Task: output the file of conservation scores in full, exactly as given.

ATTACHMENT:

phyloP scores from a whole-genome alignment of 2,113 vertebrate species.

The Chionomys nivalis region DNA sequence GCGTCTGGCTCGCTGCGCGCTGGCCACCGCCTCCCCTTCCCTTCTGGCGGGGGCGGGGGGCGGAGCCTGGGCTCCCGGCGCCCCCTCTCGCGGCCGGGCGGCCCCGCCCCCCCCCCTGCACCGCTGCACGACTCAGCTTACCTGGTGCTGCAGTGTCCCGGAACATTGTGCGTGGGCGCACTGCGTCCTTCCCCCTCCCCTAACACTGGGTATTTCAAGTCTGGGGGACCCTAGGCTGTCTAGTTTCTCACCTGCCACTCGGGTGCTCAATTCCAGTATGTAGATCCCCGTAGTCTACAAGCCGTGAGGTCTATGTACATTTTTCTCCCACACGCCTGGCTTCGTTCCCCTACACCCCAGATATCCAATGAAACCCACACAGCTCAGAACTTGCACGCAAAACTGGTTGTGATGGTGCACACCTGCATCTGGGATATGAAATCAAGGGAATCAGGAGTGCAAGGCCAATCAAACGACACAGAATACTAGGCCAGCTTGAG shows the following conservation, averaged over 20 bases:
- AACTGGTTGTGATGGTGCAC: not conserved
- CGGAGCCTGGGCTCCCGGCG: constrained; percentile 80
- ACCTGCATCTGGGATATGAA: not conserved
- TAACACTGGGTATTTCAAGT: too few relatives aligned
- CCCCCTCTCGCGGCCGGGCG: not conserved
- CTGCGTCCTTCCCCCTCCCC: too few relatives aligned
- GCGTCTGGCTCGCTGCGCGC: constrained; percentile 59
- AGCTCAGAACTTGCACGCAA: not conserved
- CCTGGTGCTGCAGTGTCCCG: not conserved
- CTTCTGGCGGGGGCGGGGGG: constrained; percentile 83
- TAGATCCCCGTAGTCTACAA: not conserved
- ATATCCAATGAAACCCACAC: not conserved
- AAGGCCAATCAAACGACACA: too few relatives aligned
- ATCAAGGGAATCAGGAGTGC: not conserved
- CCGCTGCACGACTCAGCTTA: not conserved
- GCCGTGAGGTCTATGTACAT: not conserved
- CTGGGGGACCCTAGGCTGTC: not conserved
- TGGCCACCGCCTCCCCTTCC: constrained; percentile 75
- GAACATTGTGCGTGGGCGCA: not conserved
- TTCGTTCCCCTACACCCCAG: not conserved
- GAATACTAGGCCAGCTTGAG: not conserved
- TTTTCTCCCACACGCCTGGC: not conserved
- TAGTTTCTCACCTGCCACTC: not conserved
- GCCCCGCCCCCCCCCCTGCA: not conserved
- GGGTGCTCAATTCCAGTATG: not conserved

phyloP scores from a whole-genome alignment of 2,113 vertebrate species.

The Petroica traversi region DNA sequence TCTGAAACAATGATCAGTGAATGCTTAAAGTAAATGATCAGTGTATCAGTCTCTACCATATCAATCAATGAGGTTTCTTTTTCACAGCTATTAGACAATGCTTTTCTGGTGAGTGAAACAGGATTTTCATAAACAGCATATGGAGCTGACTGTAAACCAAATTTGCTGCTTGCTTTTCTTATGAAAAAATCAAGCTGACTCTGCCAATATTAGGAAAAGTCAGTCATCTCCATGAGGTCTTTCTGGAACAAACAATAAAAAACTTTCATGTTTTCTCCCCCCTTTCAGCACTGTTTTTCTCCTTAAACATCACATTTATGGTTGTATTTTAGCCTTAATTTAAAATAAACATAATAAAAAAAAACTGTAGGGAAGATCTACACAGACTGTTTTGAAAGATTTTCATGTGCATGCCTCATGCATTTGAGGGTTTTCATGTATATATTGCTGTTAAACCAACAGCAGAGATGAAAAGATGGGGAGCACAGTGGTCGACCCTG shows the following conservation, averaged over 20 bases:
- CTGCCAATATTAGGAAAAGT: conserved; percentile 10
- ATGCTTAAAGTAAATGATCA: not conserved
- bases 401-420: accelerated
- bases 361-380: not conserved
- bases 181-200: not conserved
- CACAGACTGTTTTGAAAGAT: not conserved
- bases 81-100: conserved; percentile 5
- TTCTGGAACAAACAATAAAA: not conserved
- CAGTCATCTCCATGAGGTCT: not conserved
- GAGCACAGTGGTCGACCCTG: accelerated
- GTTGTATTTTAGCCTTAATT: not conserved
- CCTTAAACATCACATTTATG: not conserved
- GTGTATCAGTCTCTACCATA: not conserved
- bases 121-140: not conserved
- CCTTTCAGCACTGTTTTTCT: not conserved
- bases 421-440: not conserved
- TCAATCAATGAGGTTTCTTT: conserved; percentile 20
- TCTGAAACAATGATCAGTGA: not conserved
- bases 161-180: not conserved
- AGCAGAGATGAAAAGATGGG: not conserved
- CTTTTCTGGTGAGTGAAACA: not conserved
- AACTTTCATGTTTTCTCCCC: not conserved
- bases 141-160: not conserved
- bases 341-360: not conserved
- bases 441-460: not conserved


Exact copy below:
phyloP scores from a whole-genome alignment of 2,113 vertebrate species.

The Chionomys nivalis region DNA sequence GCGTCTGGCTCGCTGCGCGCTGGCCACCGCCTCCCCTTCCCTTCTGGCGGGGGCGGGGGGCGGAGCCTGGGCTCCCGGCGCCCCCTCTCGCGGCCGGGCGGCCCCGCCCCCCCCCCTGCACCGCTGCACGACTCAGCTTACCTGGTGCTGCAGTGTCCCGGAACATTGTGCGTGGGCGCACTGCGTCCTTCCCCCTCCCCTAACACTGGGTATTTCAAGTCTGGGGGACCCTAGGCTGTCTAGTTTCTCACCTGCCACTCGGGTGCTCAATTCCAGTATGTAGATCCCCGTAGTCTACAAGCCGTGAGGTCTATGTACATTTTTCTCCCACACGCCTGGCTTCGTTCCCCTACACCCCAGATATCCAATGAAACCCACACAGCTCAGAACTTGCACGCAAAACTGGTTGTGATGGTGCACACCTGCATCTGGGATATGAAATCAAGGGAATCAGGAGTGCAAGGCCAATCAAACGACACAGAATACTAGGCCAGCTTGAG shows the following conservation, averaged over 20 bases:
- AACTGGTTGTGATGGTGCAC: not conserved
- CGGAGCCTGGGCTCCCGGCG: constrained; percentile 80
- ACCTGCATCTGGGATATGAA: not conserved
- TAACACTGGGTATTTCAAGT: too few relatives aligned
- CCCCCTCTCGCGGCCGGGCG: not conserved
- CTGCGTCCTTCCCCCTCCCC: too few relatives aligned
- GCGTCTGGCTCGCTGCGCGC: constrained; percentile 59
- AGCTCAGAACTTGCACGCAA: not conserved
- CCTGGTGCTGCAGTGTCCCG: not conserved
- CTTCTGGCGGGGGCGGGGGG: constrained; percentile 83
- TAGATCCCCGTAGTCTACAA: not conserved
- ATATCCAATGAAACCCACAC: not conserved
- AAGGCCAATCAAACGACACA: too few relatives aligned
- ATCAAGGGAATCAGGAGTGC: not conserved
- CCGCTGCACGACTCAGCTTA: not conserved
- GCCGTGAGGTCTATGTACAT: not conserved
- CTGGGGGACCCTAGGCTGTC: not conserved
- TGGCCACCGCCTCCCCTTCC: constrained; percentile 75
- GAACATTGTGCGTGGGCGCA: not conserved
- TTCGTTCCCCTACACCCCAG: not conserved
- GAATACTAGGCCAGCTTGAG: not conserved
- TTTTCTCCCACACGCCTGGC: not conserved
- TAGTTTCTCACCTGCCACTC: not conserved
- GCCCCGCCCCCCCCCCTGCA: not conserved
- GGGTGCTCAATTCCAGTATG: not conserved

phyloP scores from a whole-genome alignment of 2,113 vertebrate species.

The Petroica traversi region DNA sequence TCTGAAACAATGATCAGTGAATGCTTAAAGTAAATGATCAGTGTATCAGTCTCTACCATATCAATCAATGAGGTTTCTTTTTCACAGCTATTAGACAATGCTTTTCTGGTGAGTGAAACAGGATTTTCATAAACAGCATATGGAGCTGACTGTAAACCAAATTTGCTGCTTGCTTTTCTTATGAAAAAATCAAGCTGACTCTGCCAATATTAGGAAAAGTCAGTCATCTCCATGAGGTCTTTCTGGAACAAACAATAAAAAACTTTCATGTTTTCTCCCCCCTTTCAGCACTGTTTTTCTCCTTAAACATCACATTTATGGTTGTATTTTAGCCTTAATTTAAAATAAACATAATAAAAAAAAACTGTAGGGAAGATCTACACAGACTGTTTTGAAAGATTTTCATGTGCATGCCTCATGCATTTGAGGGTTTTCATGTATATATTGCTGTTAAACCAACAGCAGAGATGAAAAGATGGGGAGCACAGTGGTCGACCCTG shows the following conservation, averaged over 20 bases:
- CTGCCAATATTAGGAAAAGT: conserved; percentile 10
- ATGCTTAAAGTAAATGATCA: not conserved
- bases 401-420: accelerated
- bases 361-380: not conserved
- bases 181-200: not conserved
- CACAGACTGTTTTGAAAGAT: not conserved
- bases 81-100: conserved; percentile 5
- TTCTGGAACAAACAATAAAA: not conserved
- CAGTCATCTCCATGAGGTCT: not conserved
- GAGCACAGTGGTCGACCCTG: accelerated
- GTTGTATTTTAGCCTTAATT: not conserved
- CCTTAAACATCACATTTATG: not conserved
- GTGTATCAGTCTCTACCATA: not conserved
- bases 121-140: not conserved
- CCTTTCAGCACTGTTTTTCT: not conserved
- bases 421-440: not conserved
- TCAATCAATGAGGTTTCTTT: conserved; percentile 20
- TCTGAAACAATGATCAGTGA: not conserved
- bases 161-180: not conserved
- AGCAGAGATGAAAAGATGGG: not conserved
- CTTTTCTGGTGAGTGAAACA: not conserved
- AACTTTCATGTTTTCTCCCC: not conserved
- bases 141-160: not conserved
- bases 341-360: not conserved
- bases 441-460: not conserved